Lilly says it's 'extremely well-positioned' to supply Olumiant if granted an emergency authorization in COVID-19

By releasing new data on Olumiant in COVID-19 earlier this week, Eli Lilly joined a short list of companies with real results against the deadly virus. Filing for an emergency authorization from the FDA may not be far behind—and, if granted, Lilly says it's "extremely well-positioned" to supply the drug.

In trial results unveiled Monday, patients treated with Olumiant—in combination with Gilead Sciences' remdesivir—recovered faster than those on remdesivir alone. The difference was about one day at the median, significant enough to prompt Lilly to take the data to the FDA.

An oral tablet approved to treat rheumatoid arthritis, Olumiant is a small molecule that's easy to produce, and it's already used widely all over the world, Lilly Bio-Medicines President Patrik Jonsson said in a Tuesday interview. Lilly could use its existing commercial channels and distribution systems for the medicine in COVID-19.

If blessed by the FDA, Olumiant would become the third therapy currently cleared to treat COVID-19 in the U.S. after remdesivir, now sold under the brand name Veklury, and convalescent plasma. Aside from the FDA, Lilly is planning to discuss the data with regulatory bodies in Europe and elsewhere. Jonsson said there has "already been some interest expressed" among regulators outside the U.S.

Monday's results, from a trial called ACTT-2, grew from research that began early in the pandemic. As the outbreak gathered steam, Lilly started an internal review of its existing medicines that might be able to “make a difference” in COVID-19, Jonsson said. Then, a company called BenevolentAI published an article in The Lancet making a case for the rheumatoid arthritis drug.

Lilly “accelerated our effort internally” in response to the article, Jonsson said. Meanwhile, the company also heard from doctors around the world who were using the arthritis drug in COVID-19 patients.

The company initially posited that Olumiant might benefit COVID-19 patients in two ways, said Anabela Cardoso, Lilly’s global brand development lead for immunology. The company figured it could fight inflammation and quell the cytokine response that can be so dangerous to some COVID-19 patients.

A “more exploratory hypothesis” was that the drug might attack the virus directly by inhibiting some proteins. The company has yet to prove that potential mechanism, she said. 

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The National Institute of Allergy and Infectious Diseases conducted the ACTT-2 trial in partnership with Lilly, and now the agency is reviewing the data to assess whether the drug helps patients survive COVID-19 illness. It's also examining the drug's effects in various subgroups, Jonsson said.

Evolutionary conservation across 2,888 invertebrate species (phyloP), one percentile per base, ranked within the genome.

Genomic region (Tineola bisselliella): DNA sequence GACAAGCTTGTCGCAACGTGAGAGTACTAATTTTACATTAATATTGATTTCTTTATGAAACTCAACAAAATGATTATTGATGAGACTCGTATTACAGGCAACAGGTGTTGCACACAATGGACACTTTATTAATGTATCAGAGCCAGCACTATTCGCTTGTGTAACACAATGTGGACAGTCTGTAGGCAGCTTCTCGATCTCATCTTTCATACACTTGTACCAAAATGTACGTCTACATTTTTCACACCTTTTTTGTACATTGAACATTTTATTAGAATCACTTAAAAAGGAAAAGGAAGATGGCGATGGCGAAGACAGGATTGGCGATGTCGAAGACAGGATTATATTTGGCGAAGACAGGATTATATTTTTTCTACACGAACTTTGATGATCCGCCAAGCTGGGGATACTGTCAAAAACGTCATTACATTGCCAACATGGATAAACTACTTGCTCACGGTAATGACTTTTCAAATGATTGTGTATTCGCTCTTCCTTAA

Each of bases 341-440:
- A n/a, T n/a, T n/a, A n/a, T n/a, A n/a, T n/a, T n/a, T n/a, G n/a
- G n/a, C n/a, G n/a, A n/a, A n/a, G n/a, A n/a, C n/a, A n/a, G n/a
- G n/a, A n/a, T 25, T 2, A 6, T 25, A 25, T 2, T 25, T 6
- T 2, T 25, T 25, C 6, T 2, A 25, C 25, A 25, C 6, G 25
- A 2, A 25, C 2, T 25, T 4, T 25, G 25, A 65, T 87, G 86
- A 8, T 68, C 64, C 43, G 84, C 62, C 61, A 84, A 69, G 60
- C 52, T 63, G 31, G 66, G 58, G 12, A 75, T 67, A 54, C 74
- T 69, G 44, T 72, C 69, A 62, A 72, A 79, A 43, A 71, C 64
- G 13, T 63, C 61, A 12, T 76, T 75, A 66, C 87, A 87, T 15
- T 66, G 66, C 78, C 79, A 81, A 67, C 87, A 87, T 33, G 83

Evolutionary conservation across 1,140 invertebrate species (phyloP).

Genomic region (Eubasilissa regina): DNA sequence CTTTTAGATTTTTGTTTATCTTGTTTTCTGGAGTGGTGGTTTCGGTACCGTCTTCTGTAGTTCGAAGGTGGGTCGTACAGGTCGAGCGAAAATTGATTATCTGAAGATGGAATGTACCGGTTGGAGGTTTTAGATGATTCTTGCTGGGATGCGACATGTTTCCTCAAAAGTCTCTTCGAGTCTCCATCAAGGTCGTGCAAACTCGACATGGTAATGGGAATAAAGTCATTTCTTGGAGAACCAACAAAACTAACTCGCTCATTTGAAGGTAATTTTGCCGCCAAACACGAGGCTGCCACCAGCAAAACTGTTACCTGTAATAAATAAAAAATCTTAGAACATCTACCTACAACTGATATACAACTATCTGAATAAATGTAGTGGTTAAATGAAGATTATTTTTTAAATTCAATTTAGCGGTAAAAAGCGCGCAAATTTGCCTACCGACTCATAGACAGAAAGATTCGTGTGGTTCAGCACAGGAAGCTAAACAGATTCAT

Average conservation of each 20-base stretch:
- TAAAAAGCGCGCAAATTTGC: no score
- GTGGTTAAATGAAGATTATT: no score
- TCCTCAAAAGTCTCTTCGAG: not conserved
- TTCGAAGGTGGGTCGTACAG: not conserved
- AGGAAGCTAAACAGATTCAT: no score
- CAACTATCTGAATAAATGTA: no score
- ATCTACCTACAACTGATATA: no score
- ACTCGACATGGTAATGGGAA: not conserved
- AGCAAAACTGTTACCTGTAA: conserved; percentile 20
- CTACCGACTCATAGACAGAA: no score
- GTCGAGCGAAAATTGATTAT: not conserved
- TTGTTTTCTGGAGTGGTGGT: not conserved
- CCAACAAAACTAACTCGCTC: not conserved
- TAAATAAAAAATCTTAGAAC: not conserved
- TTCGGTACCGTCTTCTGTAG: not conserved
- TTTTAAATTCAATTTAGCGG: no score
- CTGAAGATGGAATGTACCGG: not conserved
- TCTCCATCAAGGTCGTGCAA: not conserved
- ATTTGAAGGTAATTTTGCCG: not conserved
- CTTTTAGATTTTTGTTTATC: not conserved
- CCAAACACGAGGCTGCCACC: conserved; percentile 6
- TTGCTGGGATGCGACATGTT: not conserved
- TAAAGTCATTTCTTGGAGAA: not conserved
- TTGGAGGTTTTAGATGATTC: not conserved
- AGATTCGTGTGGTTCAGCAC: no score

Jonsson expects the results to be published in a peer-reviewed journal in a few weeks. The trial tested the medicine plus remdesivir against remdesivir alone in more than 1,000 patients.

The data are important, because the study examined Olumiant and remdesivir's benefit in severe patients with few options, Jonsson said. Plus, Olumiant “added benefit on a relatively high standard already," noting remdesivir's proven efficacy in shortening recovery time.

The drug hit a secondary endpoint as well by improving clinical outcomes at Day 15. That’s a measure of how much clinical support patients require, Jonsson said. Those who received Olumiant and remdesivir “needed significantly less clinical support” than those on remdesivir alone, Jonsson said. That could reduce burdens on healthcare systems as they grapple with treating surges of patients.

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Aside from the National Institute of Allergy and Infectious Diseases-partnered work, Lilly is testing Olumiant against standard care in its own randomized trial, with those results expected toward the end of the year, Jonsson said. 

And outside of Olumiant, the company is testing whether an early-stage oncology drug could reduce the risk of acute respiratory distress syndrome in COVID-19 patients. Plus, the company on Wednesday rolled out early data for a novel antibody partnered with AbCellera. The release highlighted a reduced hospitalization rate for mild to moderate patients treated with the antibody, but analysts raised questions about the significance of the data.